• Does a 10 year old have the emotional, spiritual, intellectual maturity to make this decision alone? In this case, the parents and the child were in agreement. What if the 10 year old wanted the treatment and the parents refused permission, how then would the court have ruled? Perhaps then the hospital should pursue the case in terms of children’s rights. 

“I believe the [first] court ruled appropriately.”

Fred Stella, the Pracharak (Outreach Minister) for the West Michigan Hindu Temple, responds:

“In most cases I would trust courts to make the correct decision over those who claim religious privilege to deny medical treatment to children in favor of faith healing or opposing blood transfusions. But I don’t see this story as being about Amish beliefs in particular. I understand this to be about parents wishing to keep their child free of intense suffering with no guarantee of a positive outcome. 

“I cannot fathom the pain it must be causing these parents, knowing that there is every good chance that their child will not survive this very serious ailment. Along with that realization they know any possibility of defeating this disease will mean excruciating pain for the patient. I would not presume to judge the parents in this most vulnerable time.”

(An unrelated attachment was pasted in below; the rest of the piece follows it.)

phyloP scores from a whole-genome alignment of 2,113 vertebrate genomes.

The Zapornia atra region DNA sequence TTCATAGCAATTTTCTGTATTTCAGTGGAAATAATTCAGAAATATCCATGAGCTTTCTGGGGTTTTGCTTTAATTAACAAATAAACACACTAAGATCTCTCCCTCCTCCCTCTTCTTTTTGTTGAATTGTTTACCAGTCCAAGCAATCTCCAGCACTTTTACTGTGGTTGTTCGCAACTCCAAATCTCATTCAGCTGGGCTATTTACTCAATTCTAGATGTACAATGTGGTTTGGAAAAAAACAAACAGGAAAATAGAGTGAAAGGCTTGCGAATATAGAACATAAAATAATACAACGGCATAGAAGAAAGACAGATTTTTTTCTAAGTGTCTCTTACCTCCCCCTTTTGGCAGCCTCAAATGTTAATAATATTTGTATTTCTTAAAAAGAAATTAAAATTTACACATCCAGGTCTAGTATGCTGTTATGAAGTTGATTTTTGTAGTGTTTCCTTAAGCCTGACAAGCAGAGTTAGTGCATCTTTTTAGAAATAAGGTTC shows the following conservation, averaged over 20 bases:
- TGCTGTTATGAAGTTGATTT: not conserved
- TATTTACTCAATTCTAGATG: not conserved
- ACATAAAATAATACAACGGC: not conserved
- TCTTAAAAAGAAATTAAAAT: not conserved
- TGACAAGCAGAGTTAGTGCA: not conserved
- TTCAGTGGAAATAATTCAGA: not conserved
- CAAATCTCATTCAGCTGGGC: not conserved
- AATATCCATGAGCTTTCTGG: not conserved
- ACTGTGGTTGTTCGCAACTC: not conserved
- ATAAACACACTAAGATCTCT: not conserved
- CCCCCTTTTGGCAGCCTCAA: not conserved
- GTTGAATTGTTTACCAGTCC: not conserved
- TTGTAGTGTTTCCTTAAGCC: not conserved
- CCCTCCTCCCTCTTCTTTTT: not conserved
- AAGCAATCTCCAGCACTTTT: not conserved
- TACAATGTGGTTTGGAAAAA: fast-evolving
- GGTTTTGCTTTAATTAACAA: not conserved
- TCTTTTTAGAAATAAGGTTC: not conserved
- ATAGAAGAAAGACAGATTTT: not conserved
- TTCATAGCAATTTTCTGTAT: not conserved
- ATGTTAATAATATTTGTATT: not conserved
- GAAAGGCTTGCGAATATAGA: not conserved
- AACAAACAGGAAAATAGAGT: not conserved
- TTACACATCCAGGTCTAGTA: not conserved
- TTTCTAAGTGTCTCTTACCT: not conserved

Imam Kip Curnutt, Director of Religious Education and Associate Imam of Masjid At-Tawheed in Grand Rapids, responds:

“In Islam we have a principle that preservation of life is one of the higher goals of Islamic law and as such it can be used to suspend certain rules. For example eating pork is not allowed in Islam, but if someone is going to die out of starvation and nothing else is available, then that rule is suspended. But in a diverse secular country, should we allow for choices to be made on the behalf of children by people who do not hold the principle that the preservation of life can overrule rules of their religion? This is a difficult question that points to the real difficulties of having a pluralistic society. My instinct is to say that a functioning society will need certain standards that all parents are held to when it comes to making choices for their children regardless of their religious beliefs. These standards should be tolerant and take into account the diversity of belief but also should make sure that children are protected from irresponsible decision making by their caretakers. In any society, tolerance has to exist within the framework of certain rules and limits.”